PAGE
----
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“Never trust a man without a limp.” Ha! You should probably never trust one with a limp either, but I digress. That’s just a quaint saying in my family that I suspect even my own kids don’t fully understand the meaning of.

A “limp” simply refers to one who has wrestled with God to get their blessing, as we see in Genesis 32. Jacob spends all night wrestling a mysterious man who touches the socket of Jacob’s hip and gives him a limp. Even with his hip out of joint, Jacob still persists and says, “I will not let you go unless you bless me.”

Never trust a man who hasn’t wrestled with God. Or a woman either, for that matter.

“Wrestling” can have a lot of connotations too, from a playful pillow fight, to some artistic gymnastics as we see in professional wrestling, to a knock down, drag out fight. The point is the struggle, the conflict, the persistence, the willingness to get down and dirty and put what you preach into practice.

Jacob gives us a peek in to what is so wonderful about that when he says, “I saw God face to face, and yet my life was spared.” I think a lot of us are afraid to go boldly before the throne of grace and we can get trapped in this place of people pleasing where you need to be looking good and earning approval. I’m telling you, if you wrestle with God enough to put your hip out and live to tell the tale, it just changes everything.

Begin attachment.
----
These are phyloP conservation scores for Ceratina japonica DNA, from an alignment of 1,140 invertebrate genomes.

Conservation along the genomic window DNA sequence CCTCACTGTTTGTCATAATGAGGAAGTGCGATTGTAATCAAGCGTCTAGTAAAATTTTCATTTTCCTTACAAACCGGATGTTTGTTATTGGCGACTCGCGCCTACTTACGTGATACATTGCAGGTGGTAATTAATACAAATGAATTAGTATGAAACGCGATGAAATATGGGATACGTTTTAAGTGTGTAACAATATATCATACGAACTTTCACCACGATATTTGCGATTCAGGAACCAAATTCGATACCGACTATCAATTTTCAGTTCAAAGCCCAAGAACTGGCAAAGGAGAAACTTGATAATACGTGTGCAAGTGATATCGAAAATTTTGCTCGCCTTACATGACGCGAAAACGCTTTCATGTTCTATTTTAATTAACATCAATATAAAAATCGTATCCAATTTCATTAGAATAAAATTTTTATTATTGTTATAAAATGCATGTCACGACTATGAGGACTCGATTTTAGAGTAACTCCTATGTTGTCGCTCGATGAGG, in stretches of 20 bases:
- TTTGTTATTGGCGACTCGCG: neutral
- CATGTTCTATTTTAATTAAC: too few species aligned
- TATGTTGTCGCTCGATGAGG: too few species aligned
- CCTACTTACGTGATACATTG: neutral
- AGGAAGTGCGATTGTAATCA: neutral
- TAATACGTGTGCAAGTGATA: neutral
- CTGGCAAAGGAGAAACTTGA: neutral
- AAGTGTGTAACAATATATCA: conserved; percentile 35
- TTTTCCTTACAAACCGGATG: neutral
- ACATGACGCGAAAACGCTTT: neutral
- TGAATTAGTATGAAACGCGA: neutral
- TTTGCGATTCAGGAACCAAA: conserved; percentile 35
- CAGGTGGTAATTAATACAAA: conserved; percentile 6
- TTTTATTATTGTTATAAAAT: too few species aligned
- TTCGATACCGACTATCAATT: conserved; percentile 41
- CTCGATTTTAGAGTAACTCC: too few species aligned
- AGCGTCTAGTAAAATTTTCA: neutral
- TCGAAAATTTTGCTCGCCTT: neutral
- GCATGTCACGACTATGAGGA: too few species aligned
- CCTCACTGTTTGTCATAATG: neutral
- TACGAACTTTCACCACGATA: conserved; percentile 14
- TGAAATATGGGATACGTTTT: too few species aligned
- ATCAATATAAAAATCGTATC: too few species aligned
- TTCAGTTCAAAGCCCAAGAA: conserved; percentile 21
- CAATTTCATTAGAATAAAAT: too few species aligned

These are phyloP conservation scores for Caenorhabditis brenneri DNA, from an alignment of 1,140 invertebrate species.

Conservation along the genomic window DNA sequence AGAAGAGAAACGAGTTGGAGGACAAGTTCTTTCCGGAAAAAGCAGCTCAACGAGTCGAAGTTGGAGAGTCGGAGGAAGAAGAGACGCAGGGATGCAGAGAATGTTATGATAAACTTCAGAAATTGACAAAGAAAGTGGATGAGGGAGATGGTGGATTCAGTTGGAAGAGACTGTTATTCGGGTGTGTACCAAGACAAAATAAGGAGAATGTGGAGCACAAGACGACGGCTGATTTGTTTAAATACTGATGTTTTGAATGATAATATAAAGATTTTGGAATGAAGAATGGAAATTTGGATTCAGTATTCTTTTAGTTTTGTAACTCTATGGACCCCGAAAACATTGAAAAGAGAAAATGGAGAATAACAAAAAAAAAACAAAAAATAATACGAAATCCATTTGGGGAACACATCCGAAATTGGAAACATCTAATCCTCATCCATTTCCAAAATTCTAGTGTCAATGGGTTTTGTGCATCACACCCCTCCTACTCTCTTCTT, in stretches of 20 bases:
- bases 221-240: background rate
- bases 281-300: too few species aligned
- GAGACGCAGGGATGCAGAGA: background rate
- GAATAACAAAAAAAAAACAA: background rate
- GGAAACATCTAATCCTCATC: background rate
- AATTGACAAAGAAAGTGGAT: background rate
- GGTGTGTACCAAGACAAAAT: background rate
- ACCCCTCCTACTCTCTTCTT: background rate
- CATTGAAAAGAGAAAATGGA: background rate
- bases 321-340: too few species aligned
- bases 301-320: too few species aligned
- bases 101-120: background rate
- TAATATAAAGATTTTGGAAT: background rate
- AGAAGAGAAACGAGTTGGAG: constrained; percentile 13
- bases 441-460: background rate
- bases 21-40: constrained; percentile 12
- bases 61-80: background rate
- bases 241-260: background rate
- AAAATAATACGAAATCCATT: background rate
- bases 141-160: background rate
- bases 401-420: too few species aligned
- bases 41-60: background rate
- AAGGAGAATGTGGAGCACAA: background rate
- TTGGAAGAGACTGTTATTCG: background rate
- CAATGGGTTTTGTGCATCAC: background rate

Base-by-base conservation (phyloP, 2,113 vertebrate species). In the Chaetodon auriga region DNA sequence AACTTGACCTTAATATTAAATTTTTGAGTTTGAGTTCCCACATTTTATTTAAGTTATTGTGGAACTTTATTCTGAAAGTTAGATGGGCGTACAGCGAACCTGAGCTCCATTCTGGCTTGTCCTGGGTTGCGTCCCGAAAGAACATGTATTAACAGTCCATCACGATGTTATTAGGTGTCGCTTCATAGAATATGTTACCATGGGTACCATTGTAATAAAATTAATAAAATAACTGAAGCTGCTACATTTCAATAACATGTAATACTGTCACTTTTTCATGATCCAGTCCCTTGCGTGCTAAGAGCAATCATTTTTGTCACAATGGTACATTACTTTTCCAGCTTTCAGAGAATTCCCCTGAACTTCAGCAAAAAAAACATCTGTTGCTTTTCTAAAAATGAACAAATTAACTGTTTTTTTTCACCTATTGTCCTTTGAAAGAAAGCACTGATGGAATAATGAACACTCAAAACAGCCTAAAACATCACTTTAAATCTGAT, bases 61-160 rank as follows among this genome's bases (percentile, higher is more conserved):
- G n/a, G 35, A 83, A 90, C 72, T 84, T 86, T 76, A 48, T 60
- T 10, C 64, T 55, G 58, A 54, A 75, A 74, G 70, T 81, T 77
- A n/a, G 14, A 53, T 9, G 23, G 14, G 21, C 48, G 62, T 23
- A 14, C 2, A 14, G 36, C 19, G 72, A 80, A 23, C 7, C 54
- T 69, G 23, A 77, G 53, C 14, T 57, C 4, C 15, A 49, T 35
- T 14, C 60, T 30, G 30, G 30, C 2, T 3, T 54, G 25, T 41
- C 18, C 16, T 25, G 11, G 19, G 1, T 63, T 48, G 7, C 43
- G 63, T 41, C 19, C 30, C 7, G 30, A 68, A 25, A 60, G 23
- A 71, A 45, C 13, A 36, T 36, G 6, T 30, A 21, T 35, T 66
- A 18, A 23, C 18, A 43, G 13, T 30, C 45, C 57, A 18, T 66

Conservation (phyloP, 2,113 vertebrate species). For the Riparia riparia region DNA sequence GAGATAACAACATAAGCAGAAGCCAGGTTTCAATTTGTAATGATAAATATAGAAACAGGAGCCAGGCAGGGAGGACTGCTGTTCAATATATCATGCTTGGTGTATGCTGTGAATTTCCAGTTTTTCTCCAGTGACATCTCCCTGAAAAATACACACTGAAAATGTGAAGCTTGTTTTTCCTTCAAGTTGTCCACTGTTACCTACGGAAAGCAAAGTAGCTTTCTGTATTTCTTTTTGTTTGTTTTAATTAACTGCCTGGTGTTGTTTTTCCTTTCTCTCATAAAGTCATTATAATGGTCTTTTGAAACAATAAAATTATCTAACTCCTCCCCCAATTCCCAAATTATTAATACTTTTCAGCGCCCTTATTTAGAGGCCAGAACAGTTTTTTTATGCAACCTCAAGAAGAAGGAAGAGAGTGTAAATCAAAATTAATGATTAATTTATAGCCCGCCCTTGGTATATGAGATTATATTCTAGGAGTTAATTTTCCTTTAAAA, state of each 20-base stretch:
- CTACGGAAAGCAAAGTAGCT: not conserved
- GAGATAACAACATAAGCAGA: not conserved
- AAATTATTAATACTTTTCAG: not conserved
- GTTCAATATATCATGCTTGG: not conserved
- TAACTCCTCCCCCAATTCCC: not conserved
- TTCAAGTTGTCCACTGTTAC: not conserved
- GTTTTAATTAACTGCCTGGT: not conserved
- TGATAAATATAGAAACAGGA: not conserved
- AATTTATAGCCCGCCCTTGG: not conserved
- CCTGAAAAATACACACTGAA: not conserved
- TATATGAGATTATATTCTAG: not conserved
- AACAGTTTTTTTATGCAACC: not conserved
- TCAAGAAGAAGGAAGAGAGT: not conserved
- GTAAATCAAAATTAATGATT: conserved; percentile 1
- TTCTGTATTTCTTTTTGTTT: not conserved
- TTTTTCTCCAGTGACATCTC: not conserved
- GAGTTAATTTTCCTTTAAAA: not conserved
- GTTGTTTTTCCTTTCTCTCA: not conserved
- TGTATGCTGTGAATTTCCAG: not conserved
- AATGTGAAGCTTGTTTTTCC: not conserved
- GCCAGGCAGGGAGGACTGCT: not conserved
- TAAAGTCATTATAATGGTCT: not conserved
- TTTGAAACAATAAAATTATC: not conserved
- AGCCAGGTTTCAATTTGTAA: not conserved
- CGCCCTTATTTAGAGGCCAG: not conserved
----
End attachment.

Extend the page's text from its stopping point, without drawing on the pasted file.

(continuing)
Which brings me to celebrity preachers, to the whole CEO nature of the religious circuit, book authors and speaking engagements, popularity contests and podcasts. Don’t get me wrong, I have some favorites myself and I don’t think it’s all bad, it’s just that, “never trust a man without a limp.” It’s much better to rest your eyes on an unknown Jacob who is actually in the fight and not just someone in the celebrity of the fight.

Which all brings me to the orange guy who recently went “Tip Toeing Through the Tulip,” watched 9 hours of John Piper, and then wrote a rather comical and scathing review of Calvinism, or at least “Calvinism” Piper-style. I laughed, it was quite funny and entertaining, but it also made me want to wail in despair because some beautiful tools are really being distorted by celebrity pastors and pop culture Christianity. (Don’t forget all the cage stage Calvinists of social media, all foaming at the mouth, eager to play cancel culture and scream “unregenerate” and “not elect” to any passer by.)

One problem is that you can’t put a concept like “total depravity” on a Jesus juke coffee cup. It’s been discussed, debated, written, and argued about by centuries worth of scholars and we’re often caught trying to paint it on a cave wall with a stick and some berry juice so we can beat our chests and proceed to unfriend all the undesirables.

Which brings me to perseverance of the saints and the nature of long suffering. Ai yi yi. Just kidding.

Here’s my point, theology is a just a tool, it is just one form of knowing, a good one because without it you’ll wind up out in the tulips tripping the light fantastic, but just the same Jesus said, “By this shall all men know that you are my disciples, if you have love one to another.”

Jesus never said, you shall be known by your celebrity pastors, your Westminster confessions, and your tulip acronyms, but rather by your love for one another. Love can be really hard. It often requires sacrifice, a willingness to throw your hip out of joint wrestling with God.